By Sarah Morgan
In just 364 days, support will finally end for Windows Server 2003. As of 14th July 2015 Microsoft will no longer be providing patches and security updates for the 10-year-old software. Many applications will cease to be supported and you’ll also risk losing your compliance with important industry standards and regulations.
Image courtesy of jchandler
One year may sound like a long time, but according to Microsoft’s initial estimations, it could take you 200 days to migrate.
How failing to upgrade could cost you over £100,000 a year
Every day you use the unsupported software, you run a massive risk:
- Custom Support costs - Support costs money and you’ll have to do plenty of it. You can expect to spend tens of thousands on more advanced security. Without updates to Windows Server 2003, you’d have to spend your own cash on firewalls and intrusion detection. Custom support will cost upwards of £115,000 a year, according to Microsoft.
- Security insecurities – Without support, you’re on your own. The end of all patches, bug fixes and updates puts your system at a dire risk. Unpatched systems pose a huge vulnerability, they just can’t adapt to ever changing technology standards. Cyber criminals will view you as easy prey - and rightly so. It’s not cheaper either; the average cost of a data breach rose to £2M in 2013. Not to mention the reputational damage you’d face getting hacked.
- Application woes - It’s officially End of Support from
Microsoft and that means it’s unofficially end of support for third party
developers. Developers around the world won’t keep their programs optimised for
dead software, so support for numerous apps will end. Microsoft are doing their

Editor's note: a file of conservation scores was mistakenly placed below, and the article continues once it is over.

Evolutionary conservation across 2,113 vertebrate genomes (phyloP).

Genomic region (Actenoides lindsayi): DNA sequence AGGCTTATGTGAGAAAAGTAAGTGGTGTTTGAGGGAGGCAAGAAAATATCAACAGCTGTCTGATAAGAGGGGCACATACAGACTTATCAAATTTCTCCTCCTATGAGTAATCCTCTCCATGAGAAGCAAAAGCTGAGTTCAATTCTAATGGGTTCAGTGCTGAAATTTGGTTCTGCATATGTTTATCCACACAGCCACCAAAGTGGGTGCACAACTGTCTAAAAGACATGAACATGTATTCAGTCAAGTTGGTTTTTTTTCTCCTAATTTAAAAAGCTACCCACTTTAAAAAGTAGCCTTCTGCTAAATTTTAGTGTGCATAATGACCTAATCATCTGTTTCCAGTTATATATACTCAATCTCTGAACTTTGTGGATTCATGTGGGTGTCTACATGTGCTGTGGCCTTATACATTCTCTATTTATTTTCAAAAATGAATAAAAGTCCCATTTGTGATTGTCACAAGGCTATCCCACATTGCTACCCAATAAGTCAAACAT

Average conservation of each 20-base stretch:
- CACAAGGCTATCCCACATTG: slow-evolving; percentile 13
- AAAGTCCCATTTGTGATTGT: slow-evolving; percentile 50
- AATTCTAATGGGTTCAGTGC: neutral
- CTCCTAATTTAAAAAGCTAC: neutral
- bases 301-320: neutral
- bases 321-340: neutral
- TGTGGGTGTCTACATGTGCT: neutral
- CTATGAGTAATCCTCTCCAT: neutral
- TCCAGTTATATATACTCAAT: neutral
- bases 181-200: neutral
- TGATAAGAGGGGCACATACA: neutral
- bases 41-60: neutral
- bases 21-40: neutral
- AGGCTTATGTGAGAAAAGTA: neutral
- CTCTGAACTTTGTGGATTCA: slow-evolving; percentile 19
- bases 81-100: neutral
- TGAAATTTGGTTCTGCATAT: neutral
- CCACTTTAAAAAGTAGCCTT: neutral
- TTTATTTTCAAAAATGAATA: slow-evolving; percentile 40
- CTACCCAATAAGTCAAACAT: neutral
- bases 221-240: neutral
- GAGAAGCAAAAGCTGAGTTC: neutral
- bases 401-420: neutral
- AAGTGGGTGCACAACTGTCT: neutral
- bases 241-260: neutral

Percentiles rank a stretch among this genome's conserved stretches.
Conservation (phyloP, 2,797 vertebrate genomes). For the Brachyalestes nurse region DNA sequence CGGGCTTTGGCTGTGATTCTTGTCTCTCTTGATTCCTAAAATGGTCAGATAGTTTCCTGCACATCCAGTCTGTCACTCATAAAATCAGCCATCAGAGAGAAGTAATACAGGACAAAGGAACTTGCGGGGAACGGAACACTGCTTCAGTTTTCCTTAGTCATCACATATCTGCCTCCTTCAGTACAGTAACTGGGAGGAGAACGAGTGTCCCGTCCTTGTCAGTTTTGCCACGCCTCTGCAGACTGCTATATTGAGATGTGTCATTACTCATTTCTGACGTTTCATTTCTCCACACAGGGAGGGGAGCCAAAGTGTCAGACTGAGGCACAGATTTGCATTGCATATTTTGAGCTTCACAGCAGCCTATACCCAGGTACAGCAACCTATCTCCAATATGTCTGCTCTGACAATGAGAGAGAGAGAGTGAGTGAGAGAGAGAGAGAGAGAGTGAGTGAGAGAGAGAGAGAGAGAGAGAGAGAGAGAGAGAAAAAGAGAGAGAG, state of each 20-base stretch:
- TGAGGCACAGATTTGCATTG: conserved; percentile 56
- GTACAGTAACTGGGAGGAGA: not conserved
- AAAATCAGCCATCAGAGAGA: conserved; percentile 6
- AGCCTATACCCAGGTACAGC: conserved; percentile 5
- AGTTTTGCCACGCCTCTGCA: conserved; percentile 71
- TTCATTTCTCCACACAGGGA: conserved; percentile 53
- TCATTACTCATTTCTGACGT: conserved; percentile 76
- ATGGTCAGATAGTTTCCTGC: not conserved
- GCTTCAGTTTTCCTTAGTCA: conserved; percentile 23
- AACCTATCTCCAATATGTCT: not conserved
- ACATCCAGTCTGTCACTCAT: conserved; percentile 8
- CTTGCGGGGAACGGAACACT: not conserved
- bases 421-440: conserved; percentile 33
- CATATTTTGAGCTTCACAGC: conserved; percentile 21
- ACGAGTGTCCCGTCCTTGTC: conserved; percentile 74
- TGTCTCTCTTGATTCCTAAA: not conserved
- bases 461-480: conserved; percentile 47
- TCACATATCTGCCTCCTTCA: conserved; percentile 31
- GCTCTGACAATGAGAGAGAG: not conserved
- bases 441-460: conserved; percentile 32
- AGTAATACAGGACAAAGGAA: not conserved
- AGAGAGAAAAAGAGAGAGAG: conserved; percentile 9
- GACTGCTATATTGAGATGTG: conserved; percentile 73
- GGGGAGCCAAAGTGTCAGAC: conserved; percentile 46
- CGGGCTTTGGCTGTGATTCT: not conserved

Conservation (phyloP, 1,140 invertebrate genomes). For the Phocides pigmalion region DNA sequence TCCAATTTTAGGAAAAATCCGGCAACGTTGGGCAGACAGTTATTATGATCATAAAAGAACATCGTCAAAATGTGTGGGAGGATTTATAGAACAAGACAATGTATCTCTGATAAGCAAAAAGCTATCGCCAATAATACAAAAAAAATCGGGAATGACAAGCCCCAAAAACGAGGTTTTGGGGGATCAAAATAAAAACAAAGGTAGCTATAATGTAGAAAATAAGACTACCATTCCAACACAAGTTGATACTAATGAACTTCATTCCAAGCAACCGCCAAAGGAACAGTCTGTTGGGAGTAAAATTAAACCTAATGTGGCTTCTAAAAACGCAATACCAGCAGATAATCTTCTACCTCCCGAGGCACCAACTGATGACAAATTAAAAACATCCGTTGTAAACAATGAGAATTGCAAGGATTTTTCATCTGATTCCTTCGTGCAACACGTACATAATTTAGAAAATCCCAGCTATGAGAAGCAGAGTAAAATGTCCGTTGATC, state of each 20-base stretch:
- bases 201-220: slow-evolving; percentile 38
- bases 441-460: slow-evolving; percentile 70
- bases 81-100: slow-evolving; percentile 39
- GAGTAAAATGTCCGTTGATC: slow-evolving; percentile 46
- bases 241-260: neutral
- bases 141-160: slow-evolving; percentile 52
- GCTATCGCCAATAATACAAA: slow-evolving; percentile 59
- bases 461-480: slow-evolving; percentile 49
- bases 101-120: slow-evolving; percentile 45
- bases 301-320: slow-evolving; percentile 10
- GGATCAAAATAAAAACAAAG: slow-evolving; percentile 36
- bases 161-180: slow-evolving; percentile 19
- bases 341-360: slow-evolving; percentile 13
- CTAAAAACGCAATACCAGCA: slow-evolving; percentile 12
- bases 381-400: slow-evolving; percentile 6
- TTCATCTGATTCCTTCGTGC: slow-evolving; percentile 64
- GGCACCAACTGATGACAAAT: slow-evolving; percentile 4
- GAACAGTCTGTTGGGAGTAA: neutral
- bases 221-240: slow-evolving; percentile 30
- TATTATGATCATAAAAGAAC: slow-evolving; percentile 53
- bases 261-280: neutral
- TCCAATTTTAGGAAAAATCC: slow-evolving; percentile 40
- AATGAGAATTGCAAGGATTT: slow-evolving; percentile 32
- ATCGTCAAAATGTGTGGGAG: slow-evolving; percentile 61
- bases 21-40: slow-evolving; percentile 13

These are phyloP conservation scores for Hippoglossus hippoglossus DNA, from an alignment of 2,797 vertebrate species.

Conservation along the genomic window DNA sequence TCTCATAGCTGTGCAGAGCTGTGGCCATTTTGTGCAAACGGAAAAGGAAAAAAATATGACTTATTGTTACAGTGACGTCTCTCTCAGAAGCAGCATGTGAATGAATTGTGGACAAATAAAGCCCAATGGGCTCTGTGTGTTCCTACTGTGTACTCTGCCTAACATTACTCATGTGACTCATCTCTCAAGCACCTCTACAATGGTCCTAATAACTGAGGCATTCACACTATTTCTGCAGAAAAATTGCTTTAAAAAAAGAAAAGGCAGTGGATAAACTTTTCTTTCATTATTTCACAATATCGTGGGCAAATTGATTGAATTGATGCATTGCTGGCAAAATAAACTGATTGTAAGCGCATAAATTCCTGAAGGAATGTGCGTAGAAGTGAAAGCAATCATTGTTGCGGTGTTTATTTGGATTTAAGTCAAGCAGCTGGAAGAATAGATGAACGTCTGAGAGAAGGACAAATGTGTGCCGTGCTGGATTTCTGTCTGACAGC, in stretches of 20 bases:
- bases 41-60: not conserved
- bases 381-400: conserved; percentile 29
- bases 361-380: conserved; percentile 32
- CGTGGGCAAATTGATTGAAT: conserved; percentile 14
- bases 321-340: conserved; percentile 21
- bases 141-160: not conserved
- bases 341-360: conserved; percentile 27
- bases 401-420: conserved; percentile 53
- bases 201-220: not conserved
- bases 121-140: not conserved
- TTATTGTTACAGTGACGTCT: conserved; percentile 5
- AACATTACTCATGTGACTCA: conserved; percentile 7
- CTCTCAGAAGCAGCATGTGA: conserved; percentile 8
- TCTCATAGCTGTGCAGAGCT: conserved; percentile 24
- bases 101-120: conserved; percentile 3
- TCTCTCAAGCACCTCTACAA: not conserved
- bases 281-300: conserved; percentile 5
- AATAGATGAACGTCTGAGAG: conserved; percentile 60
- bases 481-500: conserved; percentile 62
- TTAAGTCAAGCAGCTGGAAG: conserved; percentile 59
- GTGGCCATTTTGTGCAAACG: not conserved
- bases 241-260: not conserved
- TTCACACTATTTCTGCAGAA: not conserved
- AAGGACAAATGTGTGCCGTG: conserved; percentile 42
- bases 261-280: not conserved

part too and discontinuing support for all apps running on Windows Server
- Compliance Issues - Running unsupported software is a hassle, and an expensive one at that. When running out-of-date software you are legally obliged to undergo regular independent audits. In some cases, these audits could cost more than upgrading your systems.
Don’t have a plan to upgrade?
(Un)fortunately you’re not alone. 62% haven’t planned to upgrade or migrate, a survey by App Zero found. Despite strenuous efforts by Microsoft to make customers aware, analysts estimate there are more than 10 million machines still running Windows Server 2003.
End of Support for Windows Server 2003 poses a greater challenge than the retirement of Windows XP. “It’s not just what applications and services you have, it’s also the relationships between them that are important,” Tony Lock, programme director at analyst firm Freeform Dynamics explains.
“Because of the length of time they have been deployed, the way that some of these applications and services feed off each other might not be in people’s heads any more. Getting a clear picture of what you have is vital.”
But it’s not all bad, as Lock points out, you might find that there are servers deployed which no one is using. In such a case, reacquainting yourself with your server infrastructure could also prove to be a cost saving exercise.
Get ready to implement Windows Server 2012 in just 9-days
As well as the basic advantages of owning supported software, Windows Server 2012 is a massive improvement. You’ll benefit from reduced costs, virtualisation and cloud support, better performance, increased security, and of course, official Microsoft support.
Make sure your migration to Windows Server 2012 is a smooth one - get Windows Server 2012 certified with official Microsoft Training. You’ll learn the fundamental set of skills needed to develop and manage your Windows Server environment.
You must be planning your migration over the next few weeks so don’t waste time. Take the Firebrand course, in only 9-days, you’ll learn everything twice as fast as traditional training.
|Don't neglect this upgrade|
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Sarah writes for Firebrand Training on a number of IT related topics. This includes exams, training, certification trends, project management, certification, careers advice and the industry itself. Sarah has 11 years of experience in the IT industry.